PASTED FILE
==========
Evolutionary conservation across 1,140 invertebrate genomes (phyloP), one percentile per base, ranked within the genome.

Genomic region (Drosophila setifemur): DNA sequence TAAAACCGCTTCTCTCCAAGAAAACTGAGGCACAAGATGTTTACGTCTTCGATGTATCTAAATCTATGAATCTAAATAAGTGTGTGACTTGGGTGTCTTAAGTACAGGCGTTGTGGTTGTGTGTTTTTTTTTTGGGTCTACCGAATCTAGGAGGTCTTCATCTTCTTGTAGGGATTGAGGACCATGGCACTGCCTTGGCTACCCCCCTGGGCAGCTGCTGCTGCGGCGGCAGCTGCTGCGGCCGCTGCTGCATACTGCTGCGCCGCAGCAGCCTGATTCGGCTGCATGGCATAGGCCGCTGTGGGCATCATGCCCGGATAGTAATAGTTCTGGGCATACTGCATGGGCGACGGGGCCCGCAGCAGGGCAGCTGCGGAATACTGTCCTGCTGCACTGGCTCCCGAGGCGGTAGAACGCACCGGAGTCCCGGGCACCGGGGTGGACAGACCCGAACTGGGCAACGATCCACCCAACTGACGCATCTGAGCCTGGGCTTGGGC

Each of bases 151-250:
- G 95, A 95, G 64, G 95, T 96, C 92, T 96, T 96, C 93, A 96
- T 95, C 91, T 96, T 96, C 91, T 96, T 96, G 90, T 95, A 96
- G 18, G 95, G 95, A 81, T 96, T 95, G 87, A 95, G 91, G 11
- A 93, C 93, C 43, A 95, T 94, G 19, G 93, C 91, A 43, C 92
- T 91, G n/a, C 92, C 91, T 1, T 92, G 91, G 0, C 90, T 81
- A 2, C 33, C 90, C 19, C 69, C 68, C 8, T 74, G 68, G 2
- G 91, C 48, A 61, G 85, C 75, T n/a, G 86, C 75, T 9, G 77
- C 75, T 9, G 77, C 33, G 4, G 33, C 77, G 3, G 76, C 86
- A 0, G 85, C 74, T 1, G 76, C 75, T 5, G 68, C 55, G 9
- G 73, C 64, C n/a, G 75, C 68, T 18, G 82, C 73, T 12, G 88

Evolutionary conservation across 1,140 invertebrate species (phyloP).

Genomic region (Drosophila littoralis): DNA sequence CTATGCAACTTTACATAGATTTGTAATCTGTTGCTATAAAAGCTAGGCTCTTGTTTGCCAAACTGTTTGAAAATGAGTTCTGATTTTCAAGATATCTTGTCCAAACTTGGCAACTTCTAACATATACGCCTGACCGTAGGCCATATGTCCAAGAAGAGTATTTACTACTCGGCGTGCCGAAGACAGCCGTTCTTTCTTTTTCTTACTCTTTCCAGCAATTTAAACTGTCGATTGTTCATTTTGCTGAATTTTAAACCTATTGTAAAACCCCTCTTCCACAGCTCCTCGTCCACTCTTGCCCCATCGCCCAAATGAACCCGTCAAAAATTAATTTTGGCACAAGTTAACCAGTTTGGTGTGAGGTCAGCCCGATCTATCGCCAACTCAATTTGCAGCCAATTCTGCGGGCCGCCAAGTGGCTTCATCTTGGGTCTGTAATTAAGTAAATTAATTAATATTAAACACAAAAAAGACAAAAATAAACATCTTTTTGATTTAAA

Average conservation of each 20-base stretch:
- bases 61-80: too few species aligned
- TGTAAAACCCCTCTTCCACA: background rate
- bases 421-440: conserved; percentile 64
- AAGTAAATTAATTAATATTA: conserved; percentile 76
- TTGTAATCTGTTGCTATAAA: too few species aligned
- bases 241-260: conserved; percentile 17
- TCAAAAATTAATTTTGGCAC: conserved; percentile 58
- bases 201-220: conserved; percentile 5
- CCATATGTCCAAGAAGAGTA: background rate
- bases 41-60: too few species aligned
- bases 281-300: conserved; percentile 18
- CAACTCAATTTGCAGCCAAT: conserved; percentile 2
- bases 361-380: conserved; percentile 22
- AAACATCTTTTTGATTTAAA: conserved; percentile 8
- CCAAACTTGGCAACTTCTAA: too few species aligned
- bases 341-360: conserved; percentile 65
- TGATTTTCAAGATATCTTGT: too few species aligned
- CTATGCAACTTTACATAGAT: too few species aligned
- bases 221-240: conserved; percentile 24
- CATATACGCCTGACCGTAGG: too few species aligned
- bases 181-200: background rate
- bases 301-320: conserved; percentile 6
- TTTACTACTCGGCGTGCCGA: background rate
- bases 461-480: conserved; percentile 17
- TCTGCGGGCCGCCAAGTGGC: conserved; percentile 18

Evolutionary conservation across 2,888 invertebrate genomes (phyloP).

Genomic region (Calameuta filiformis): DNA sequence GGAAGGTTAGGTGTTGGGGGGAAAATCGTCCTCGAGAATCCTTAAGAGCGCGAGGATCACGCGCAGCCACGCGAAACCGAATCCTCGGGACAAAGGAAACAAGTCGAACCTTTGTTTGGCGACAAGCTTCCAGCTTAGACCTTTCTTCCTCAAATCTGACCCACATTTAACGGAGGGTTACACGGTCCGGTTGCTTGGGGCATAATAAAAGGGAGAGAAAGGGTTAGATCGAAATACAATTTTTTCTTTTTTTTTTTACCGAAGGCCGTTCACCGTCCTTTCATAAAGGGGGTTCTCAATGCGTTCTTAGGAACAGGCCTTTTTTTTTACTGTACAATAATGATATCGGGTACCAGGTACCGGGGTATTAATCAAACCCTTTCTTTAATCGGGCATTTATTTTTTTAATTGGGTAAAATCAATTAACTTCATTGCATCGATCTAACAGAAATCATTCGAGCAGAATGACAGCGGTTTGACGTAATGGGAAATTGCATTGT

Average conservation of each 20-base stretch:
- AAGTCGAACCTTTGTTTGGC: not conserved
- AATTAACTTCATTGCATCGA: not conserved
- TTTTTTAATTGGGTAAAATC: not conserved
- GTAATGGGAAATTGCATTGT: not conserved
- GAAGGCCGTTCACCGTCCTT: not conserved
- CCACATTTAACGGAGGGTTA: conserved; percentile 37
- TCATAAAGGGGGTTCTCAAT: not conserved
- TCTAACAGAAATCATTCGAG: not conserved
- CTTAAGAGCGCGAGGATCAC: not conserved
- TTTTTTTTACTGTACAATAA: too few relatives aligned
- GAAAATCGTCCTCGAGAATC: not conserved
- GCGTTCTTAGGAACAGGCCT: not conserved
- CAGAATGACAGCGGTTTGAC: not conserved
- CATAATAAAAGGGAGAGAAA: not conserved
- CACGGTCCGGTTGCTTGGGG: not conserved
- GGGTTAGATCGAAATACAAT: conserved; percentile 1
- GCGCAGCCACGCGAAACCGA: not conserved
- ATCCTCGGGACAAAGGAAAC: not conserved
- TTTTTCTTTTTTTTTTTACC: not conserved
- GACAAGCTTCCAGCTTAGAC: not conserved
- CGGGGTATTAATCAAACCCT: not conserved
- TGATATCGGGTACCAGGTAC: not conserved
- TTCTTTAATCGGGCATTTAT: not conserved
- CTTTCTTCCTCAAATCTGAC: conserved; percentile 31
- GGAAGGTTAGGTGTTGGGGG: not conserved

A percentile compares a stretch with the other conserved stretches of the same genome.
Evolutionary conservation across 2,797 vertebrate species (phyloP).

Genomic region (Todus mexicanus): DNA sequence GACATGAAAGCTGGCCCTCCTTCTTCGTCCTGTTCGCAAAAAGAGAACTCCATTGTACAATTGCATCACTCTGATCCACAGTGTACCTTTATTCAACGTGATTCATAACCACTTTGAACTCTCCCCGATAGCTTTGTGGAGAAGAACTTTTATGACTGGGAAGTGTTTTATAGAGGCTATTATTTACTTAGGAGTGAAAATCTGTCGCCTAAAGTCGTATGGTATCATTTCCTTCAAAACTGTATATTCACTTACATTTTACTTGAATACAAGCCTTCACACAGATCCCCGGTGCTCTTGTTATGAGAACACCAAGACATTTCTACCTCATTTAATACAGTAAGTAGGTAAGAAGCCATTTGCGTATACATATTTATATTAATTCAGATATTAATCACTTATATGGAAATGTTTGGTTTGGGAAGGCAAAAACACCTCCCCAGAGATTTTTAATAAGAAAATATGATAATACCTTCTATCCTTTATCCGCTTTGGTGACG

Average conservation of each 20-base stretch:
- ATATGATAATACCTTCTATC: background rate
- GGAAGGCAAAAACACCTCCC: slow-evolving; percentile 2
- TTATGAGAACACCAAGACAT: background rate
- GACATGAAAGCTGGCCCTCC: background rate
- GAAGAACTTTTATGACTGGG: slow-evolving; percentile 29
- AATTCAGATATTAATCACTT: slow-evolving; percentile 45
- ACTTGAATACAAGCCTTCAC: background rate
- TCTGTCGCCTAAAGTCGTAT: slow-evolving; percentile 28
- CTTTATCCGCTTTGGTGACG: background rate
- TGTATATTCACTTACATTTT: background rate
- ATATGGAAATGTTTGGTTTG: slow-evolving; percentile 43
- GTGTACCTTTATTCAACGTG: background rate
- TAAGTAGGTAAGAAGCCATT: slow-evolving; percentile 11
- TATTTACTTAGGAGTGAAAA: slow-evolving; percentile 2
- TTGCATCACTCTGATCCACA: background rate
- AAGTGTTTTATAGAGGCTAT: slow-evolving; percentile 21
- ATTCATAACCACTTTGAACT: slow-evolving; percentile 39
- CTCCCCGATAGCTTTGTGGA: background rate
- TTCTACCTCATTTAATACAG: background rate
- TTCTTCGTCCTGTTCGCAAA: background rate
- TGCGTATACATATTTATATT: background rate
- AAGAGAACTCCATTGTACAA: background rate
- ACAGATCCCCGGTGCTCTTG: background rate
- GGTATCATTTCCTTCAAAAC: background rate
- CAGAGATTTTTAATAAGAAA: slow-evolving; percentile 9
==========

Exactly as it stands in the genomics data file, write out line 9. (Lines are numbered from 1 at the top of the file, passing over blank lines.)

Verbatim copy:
- A 2, C 33, C 90, C 19, C 69, C 68, C 8, T 74, G 68, G 2